Coding vs. Programming

where does the term ‘code’ come from?
and which is more commonly used ‘programming’ of ‘coding’?
reply if you know where it came from.
vote for the one you use more often.

  • coding
  • programming

0 voters

this topic is posted out of pure curiosity, voters names are not public, and results will not be used for any research of any kind.


A few good sites where you can research more about it.

Basically, “coding” comes from the same term “codex” comes from. It means a list of rules written out.

So if you are a “coder” you take things other people have thought of and translate them from English / pseudo-code descriptions into a computing language.

If you are a programmer you also come up with the initial solution. I.e. Programming is about problem solving too.


thanks a lot @alexcraig !


Coding and programming are indeed typically used interchangeably, which is what I tend to do, even though Wikipedia’s entry for Computer Programming seems to align with the distinction made between the 2 terms that is also made in the posting you linked to.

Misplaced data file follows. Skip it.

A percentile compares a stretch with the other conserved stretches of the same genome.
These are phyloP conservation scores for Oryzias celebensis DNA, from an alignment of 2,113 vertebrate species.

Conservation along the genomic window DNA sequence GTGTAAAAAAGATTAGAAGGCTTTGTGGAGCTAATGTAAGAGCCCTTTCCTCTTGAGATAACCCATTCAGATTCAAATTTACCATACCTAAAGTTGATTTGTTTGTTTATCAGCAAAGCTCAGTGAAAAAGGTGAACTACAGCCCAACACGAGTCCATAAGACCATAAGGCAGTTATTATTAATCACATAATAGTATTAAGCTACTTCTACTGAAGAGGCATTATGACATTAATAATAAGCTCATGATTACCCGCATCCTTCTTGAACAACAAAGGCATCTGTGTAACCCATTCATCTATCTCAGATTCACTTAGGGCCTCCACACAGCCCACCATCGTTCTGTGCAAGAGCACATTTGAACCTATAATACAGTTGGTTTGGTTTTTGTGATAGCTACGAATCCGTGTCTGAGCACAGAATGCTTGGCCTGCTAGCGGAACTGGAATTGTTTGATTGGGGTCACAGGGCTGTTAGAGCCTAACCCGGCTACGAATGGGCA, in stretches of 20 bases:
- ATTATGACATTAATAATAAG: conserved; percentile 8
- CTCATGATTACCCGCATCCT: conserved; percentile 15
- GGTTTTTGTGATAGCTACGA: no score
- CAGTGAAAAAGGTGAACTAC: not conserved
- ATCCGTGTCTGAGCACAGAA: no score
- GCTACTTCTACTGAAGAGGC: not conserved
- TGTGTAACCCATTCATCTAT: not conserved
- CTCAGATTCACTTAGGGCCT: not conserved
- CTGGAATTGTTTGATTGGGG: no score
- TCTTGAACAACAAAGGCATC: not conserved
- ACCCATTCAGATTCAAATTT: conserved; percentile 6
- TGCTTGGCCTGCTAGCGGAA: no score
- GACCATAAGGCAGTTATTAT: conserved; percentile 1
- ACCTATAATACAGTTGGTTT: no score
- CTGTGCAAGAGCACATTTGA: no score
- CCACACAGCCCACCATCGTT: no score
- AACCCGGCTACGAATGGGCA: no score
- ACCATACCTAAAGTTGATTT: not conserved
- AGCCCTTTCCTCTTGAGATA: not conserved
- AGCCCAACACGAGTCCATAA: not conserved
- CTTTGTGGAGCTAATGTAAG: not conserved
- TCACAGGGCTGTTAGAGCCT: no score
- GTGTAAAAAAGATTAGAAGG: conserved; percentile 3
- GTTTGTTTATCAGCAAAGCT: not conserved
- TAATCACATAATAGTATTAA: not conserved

However, I prefer to use the term “software development” or “software engineering” rather than “programming,” as I find it more clear that those terms include the tasks of designing, problem solving, writing code and configuration (coding or programming, in my connotation), compiling, interfacing with other systems, testing, debugging, and perhaps packaging and deployment (on the ops end of the spectrum).

I tend to connote “programming” much more narrowly (and much more closely to “coding”). It is possible to know how to write a program in some programming language and run it without knowing how to do all of the other things I listed above. Being able to do this does require some problem-solving skill (in order to determine how to solve the problem at hand and translate the solution into code) along with some technical skill (such as how to compile [depending on the language] and run the program, and a bit of debugging skill to fix at least obvious bugs), but not necessarily to any great extent.

I find that someone who has deeper and broader knowledge of these things (including the things I’ve listed farther above) warrants a different (more encompassing) title, such as “developer” or “engineer,” and to take it a step further, I tend to connote an “engineer” as someone who has even deeper design and integration skills than a “developer.” And of course, beyond that would be an “architect,” but at that point an architect is not necessarily a good programmer, although it is often the case that an architect has progressed through programming, development, and engineering.

Anyway, that’s how I connote these terms.